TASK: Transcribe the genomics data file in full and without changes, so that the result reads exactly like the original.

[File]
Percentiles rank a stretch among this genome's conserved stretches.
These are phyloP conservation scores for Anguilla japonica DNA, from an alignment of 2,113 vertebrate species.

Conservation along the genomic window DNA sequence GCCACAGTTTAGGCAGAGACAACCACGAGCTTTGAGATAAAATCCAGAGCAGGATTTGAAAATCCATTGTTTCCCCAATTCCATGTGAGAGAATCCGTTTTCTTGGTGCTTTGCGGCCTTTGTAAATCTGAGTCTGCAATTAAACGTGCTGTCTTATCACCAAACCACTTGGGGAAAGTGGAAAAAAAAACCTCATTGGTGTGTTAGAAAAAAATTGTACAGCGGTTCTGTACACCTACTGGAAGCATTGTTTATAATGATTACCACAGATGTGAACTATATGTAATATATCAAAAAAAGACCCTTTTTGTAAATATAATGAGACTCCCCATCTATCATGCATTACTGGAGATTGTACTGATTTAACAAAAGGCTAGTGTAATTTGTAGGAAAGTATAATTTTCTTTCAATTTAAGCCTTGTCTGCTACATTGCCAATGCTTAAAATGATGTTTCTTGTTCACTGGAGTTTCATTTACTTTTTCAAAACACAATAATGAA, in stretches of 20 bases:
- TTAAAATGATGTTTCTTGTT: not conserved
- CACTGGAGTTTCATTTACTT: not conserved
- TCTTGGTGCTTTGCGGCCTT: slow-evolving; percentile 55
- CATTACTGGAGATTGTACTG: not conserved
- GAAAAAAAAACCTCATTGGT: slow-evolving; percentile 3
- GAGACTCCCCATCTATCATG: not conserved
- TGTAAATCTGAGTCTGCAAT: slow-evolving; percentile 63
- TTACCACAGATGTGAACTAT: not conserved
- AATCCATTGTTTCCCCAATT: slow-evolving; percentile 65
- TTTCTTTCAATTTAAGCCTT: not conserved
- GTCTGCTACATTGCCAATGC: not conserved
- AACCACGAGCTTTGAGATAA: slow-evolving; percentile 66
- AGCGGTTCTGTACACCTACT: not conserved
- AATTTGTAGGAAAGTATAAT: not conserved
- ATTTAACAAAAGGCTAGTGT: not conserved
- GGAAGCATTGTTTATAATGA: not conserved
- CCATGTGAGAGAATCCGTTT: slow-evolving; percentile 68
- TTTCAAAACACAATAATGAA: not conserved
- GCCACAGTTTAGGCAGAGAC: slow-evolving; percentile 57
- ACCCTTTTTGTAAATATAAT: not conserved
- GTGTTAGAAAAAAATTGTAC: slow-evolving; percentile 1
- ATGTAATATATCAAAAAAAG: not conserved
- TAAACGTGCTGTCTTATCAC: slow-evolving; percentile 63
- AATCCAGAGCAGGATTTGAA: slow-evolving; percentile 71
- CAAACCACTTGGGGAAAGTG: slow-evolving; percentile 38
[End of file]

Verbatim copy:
Percentiles rank a stretch among this genome's conserved stretches.
These are phyloP conservation scores for Anguilla japonica DNA, from an alignment of 2,113 vertebrate species.

Conservation along the genomic window DNA sequence GCCACAGTTTAGGCAGAGACAACCACGAGCTTTGAGATAAAATCCAGAGCAGGATTTGAAAATCCATTGTTTCCCCAATTCCATGTGAGAGAATCCGTTTTCTTGGTGCTTTGCGGCCTTTGTAAATCTGAGTCTGCAATTAAACGTGCTGTCTTATCACCAAACCACTTGGGGAAAGTGGAAAAAAAAACCTCATTGGTGTGTTAGAAAAAAATTGTACAGCGGTTCTGTACACCTACTGGAAGCATTGTTTATAATGATTACCACAGATGTGAACTATATGTAATATATCAAAAAAAGACCCTTTTTGTAAATATAATGAGACTCCCCATCTATCATGCATTACTGGAGATTGTACTGATTTAACAAAAGGCTAGTGTAATTTGTAGGAAAGTATAATTTTCTTTCAATTTAAGCCTTGTCTGCTACATTGCCAATGCTTAAAATGATGTTTCTTGTTCACTGGAGTTTCATTTACTTTTTCAAAACACAATAATGAA, in stretches of 20 bases:
- TTAAAATGATGTTTCTTGTT: not conserved
- CACTGGAGTTTCATTTACTT: not conserved
- TCTTGGTGCTTTGCGGCCTT: slow-evolving; percentile 55
- CATTACTGGAGATTGTACTG: not conserved
- GAAAAAAAAACCTCATTGGT: slow-evolving; percentile 3
- GAGACTCCCCATCTATCATG: not conserved
- TGTAAATCTGAGTCTGCAAT: slow-evolving; percentile 63
- TTACCACAGATGTGAACTAT: not conserved
- AATCCATTGTTTCCCCAATT: slow-evolving; percentile 65
- TTTCTTTCAATTTAAGCCTT: not conserved
- GTCTGCTACATTGCCAATGC: not conserved
- AACCACGAGCTTTGAGATAA: slow-evolving; percentile 66
- AGCGGTTCTGTACACCTACT: not conserved
- AATTTGTAGGAAAGTATAAT: not conserved
- ATTTAACAAAAGGCTAGTGT: not conserved
- GGAAGCATTGTTTATAATGA: not conserved
- CCATGTGAGAGAATCCGTTT: slow-evolving; percentile 68
- TTTCAAAACACAATAATGAA: not conserved
- GCCACAGTTTAGGCAGAGAC: slow-evolving; percentile 57
- ACCCTTTTTGTAAATATAAT: not conserved
- GTGTTAGAAAAAAATTGTAC: slow-evolving; percentile 1
- ATGTAATATATCAAAAAAAG: not conserved
- TAAACGTGCTGTCTTATCAC: slow-evolving; percentile 63
- AATCCAGAGCAGGATTTGAA: slow-evolving; percentile 71
- CAAACCACTTGGGGAAAGTG: slow-evolving; percentile 38